Antenna Analyze, or System Analyze?

Discussion in 'Antennas, Feedlines, Towers & Rotors' started by CHUCKSTEIN, Oct 8, 2021.

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  1. W9IQ

    W9IQ Ham Member QRZ Page

    Better to say that the antenna system may radiate more efficiently. Non resonance does not effect the efficiency of the antenna itself in any meaningful way.

    But SWR also includes the effect of antenna losses. If you tune a 1/4 wavelength, ground mounted vertical for minimum SWR50 and you have a poor radial system, you have not tuned the antenna for it's best efficiency. In fact, if you achieve an SWR50 of 1, your antenna may be only 68% efficient whereas an SWR50 of 1.4 may indicate nearly 100% antenna efficiency.

    These issues highlight why it is more insightful to monitor complex impedance (R and X) than SWR.

    - Glenn W9IQ
     
  2. KE0NSK

    KE0NSK Ham Member QRZ Page

    If you see 1:1 on a quarter wave vertical, changing frequency until you hit 1.4:1 will make it more efficient? I really don't think you believe this, so I'm just going to let you be.
     
  3. W9IQ

    W9IQ Ham Member QRZ Page

    The answer lies in the formal definition of antenna efficiency:

    Effeciency = Rr/(Rr+Rloss)
    Along with the realization that the real component of the feedpoint impedance is Rr+Rloss.

    Then recall that the radiation resistance, Rr, of an ideal 1/4 wavelength antenna is ~35 ohms. The SWR50 would be ~1.4 for the ideal antenna with 100% efficiency. But if you introduce ground losses of 15 ohms, say by removing or shortening radials, the feedpoint impedance is 50 ohms which registers as an SWR50 of 1 but the antenna is only ~70% efficient.

    This clearly makes the point that an SWR dip is not indicative of the most efficient antenna configuration.

    - Glenn W9IQ[/sub]
     
  4. CHUCKSTEIN

    CHUCKSTEIN QRZ Member

    I appreciate the info. But for sake of minimizing things, what if the antenna had no feedline between itself and the Tx, or, the feedline varibale was a constant in the analyzing. Does the characteristics of the Tx output stage impact VSWR? As example, I measure a simple 500MHz 1/2wave omni on a VNA and I see a VSWR graph across 200kHz of bandwidth. Should I expect to see that same VSWR after connecting the antenna directly to the Tx? Surely some insertion variable there, but my question is more about Tx output stage. If I had 20 different Tx's from various manufacturers, would they all have same VSWR? In other words, if the Tx spec sheet said 50Ω and the actual output stage was 47Ω, there's a mismatch there if not connected to a 47Ω antenna.
     
  5. W9IQ

    W9IQ Ham Member QRZ Page

    Since there is no transmission line in you example, there is no SWR. Instead, the issue is matching impedances. The transmitter has been specified to output a certain power into a specified impedance, generally 50 ohms. If the load (antenna) impedance is not 50 ohms, the transmitter will generally put out less power. At some point, too high or too low of an impedance will cause the transmitter to dramatically cut power in order to protect its output finals from failure due to excessive voltage or current.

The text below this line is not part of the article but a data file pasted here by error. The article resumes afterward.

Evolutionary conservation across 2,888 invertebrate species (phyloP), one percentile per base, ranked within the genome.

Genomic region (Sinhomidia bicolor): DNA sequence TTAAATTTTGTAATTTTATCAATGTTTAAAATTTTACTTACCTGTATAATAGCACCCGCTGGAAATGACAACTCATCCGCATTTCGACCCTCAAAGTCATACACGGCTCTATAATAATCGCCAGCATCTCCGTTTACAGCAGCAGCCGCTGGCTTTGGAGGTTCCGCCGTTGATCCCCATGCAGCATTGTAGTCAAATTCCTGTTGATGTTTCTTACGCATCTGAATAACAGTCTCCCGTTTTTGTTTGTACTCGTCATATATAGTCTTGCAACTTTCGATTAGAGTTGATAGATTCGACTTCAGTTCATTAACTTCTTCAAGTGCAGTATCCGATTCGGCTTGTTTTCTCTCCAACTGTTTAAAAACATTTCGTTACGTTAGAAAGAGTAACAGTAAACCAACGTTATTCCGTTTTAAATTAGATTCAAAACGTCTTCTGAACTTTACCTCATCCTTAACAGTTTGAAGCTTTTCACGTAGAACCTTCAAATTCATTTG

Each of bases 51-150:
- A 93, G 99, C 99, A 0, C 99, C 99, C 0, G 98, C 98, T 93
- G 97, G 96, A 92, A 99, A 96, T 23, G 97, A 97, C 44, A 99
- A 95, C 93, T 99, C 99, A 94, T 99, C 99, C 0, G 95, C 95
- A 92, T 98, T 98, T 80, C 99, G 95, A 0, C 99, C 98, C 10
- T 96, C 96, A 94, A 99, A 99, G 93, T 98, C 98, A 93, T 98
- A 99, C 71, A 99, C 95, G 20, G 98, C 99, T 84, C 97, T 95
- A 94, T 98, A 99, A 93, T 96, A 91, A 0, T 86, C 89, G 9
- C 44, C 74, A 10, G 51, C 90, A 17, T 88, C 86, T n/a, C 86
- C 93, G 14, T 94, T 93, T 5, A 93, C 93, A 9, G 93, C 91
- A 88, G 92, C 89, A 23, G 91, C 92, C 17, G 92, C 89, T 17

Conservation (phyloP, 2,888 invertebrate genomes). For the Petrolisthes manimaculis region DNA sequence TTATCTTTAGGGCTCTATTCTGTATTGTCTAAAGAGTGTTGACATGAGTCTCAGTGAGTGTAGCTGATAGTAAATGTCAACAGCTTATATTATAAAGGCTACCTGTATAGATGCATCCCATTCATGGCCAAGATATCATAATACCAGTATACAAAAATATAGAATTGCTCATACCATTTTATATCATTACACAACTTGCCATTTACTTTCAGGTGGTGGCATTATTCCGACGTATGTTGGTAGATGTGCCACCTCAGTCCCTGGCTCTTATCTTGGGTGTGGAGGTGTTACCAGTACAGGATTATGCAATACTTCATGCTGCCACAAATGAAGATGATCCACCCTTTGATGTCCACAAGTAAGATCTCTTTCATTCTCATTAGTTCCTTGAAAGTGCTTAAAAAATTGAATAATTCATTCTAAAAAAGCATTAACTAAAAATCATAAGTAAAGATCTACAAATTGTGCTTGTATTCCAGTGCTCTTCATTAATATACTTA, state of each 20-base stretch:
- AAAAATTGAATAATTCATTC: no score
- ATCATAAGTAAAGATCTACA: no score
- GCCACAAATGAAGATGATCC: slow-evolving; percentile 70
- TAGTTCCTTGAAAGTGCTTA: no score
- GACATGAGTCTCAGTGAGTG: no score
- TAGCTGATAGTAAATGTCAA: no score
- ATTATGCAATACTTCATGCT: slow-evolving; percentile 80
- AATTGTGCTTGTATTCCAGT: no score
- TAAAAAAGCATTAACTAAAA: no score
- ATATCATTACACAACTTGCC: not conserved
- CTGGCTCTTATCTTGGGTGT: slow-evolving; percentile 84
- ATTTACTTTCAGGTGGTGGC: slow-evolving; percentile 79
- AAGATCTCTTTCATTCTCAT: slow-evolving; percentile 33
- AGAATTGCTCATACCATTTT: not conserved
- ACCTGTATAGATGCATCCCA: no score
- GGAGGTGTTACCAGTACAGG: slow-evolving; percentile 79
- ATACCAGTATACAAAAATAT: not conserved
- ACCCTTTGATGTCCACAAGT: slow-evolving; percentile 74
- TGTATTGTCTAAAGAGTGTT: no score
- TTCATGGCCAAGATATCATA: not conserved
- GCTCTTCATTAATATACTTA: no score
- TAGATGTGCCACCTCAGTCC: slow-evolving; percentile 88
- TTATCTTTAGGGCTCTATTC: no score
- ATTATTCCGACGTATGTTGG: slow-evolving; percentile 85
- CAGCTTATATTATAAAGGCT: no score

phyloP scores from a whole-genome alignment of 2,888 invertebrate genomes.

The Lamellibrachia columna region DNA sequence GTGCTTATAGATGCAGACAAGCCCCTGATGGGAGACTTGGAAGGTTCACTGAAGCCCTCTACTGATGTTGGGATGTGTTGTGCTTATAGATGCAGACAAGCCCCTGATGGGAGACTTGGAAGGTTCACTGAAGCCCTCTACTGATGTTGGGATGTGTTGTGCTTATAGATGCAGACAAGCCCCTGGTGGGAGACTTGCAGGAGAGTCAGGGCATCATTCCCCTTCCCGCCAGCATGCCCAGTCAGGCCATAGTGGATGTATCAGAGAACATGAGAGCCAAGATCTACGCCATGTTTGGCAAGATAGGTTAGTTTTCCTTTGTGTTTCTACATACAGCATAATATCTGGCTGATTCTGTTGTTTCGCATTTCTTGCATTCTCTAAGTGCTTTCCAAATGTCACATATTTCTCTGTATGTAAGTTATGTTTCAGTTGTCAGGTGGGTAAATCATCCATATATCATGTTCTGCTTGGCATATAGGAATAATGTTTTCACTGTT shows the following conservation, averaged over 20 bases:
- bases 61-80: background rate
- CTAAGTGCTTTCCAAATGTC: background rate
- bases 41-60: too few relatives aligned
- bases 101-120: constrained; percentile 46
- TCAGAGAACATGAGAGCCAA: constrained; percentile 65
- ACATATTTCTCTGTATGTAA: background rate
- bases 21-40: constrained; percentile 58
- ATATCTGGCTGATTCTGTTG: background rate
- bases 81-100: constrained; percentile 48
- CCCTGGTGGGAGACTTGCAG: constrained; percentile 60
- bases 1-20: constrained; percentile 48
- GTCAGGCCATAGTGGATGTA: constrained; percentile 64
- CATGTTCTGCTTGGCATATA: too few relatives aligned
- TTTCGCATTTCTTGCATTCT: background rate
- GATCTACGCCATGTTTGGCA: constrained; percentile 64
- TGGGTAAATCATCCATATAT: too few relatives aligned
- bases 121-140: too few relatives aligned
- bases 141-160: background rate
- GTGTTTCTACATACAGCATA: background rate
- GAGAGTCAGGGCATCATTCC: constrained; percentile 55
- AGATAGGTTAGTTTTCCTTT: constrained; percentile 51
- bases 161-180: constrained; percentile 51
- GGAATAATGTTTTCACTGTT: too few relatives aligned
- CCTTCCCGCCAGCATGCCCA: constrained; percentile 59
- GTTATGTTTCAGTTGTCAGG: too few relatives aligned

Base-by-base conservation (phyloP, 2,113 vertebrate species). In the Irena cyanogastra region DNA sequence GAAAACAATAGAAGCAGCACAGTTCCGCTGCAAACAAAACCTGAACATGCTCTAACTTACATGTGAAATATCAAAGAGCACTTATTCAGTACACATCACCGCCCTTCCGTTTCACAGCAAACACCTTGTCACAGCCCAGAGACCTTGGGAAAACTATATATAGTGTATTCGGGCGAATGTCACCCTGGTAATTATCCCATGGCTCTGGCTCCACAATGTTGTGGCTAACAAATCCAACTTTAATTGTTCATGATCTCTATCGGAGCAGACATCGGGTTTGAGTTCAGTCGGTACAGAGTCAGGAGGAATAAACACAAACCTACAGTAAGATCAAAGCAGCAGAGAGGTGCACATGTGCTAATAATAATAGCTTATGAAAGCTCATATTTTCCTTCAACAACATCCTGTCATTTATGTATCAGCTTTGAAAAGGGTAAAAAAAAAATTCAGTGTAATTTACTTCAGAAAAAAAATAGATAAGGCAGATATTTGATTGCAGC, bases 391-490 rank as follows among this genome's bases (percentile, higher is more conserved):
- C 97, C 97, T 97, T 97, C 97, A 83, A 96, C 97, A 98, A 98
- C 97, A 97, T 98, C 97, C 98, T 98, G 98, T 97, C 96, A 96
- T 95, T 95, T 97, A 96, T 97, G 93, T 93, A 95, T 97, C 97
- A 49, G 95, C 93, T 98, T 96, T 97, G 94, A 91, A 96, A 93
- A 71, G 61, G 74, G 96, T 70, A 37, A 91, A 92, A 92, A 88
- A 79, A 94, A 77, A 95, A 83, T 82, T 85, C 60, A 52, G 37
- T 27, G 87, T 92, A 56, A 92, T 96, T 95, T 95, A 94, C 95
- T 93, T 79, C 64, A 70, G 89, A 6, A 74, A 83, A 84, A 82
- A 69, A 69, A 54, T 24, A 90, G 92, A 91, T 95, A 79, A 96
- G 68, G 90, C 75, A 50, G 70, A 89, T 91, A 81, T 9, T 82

Transmitters do not have an SWR. Instead, SWR is caused by the load (antenna) impedance not matching the characteristic impedance of the coax or other feedline. So SWR has nothing to do with the transmitter. The feedline will generally have more losses due to SWR and the transmitter may put out less power due to the SWR causing an impedance mismatch for the transmitter.

    - Glenn W9IQ
     
    Last edited: Oct 8, 2021
    KE0NSK likes this.
  6. KE0NSK

    KE0NSK Ham Member QRZ Page

    I never said that the swr dip indicates the best antenna, just the best that antenna can do as is. There is only 1 frequency where a 1/4 wave over perfect ground will measure 1.38:1, and that's at the dip, and also where it is most efficient. So even you trying to argue against it actually confirmed it by measuring the VSWR at the dip yourself.

    If you are claiming I said low VSWR indicates efficiency, you are mistaken.
     
  7. CHUCKSTEIN

    CHUCKSTEIN QRZ Member

    I not saying the Tx itself has an SWR, need to at least attach an antenna, which may be 50Ω but it's impedance is not identical to a 50Ω pure resistance. If the antenna is say 45Ω at some frequency and has R I and C in the antenna, there is no VSWR between Tx and antenna?
     
  8. W9IQ

    W9IQ Ham Member QRZ Page

    If the antenna impedance does not match the coax impedance (typically 50 ohms), there will be an SWR on the coax. Under this condition, there is no spot along the length of the coax where the impedance is 50 ohms. Instead, there are an infinite number of impedances that are anything other than 50 ohms. These essentially repeat in a predictable pattern every 1/2 wavelength of coax.

    The effect on the transmitter is that it sees an impedance, "looking into" the coax, that is not 50 ohms. The higher the SWR, generally the greater possible excursion from 50 ohms. Because the transmitter does not see its desired 50 ohm load, its output power is reduced.

    - Glenn W9IQ
     
  9. W9IQ

    W9IQ Ham Member QRZ Page

    An SWR dip doesn't say anything about the performance of the antenna itself. It does indicate a point where the transmission line loss will likely be at its lowest and where the transmitter will likely put out maximum power (presuming no ATU). Under these conditions, we could say that the antenna will radiate the greatest power or that the antenna system is most efficient.

    Perhaps that is what you meant to say?

    - Glenn W9IQ
     
  10. KE0NSK

    KE0NSK Ham Member QRZ Page

    No, because some of that isn't true, but its probably as close as you'd ever come to admitting my statement is true.
     

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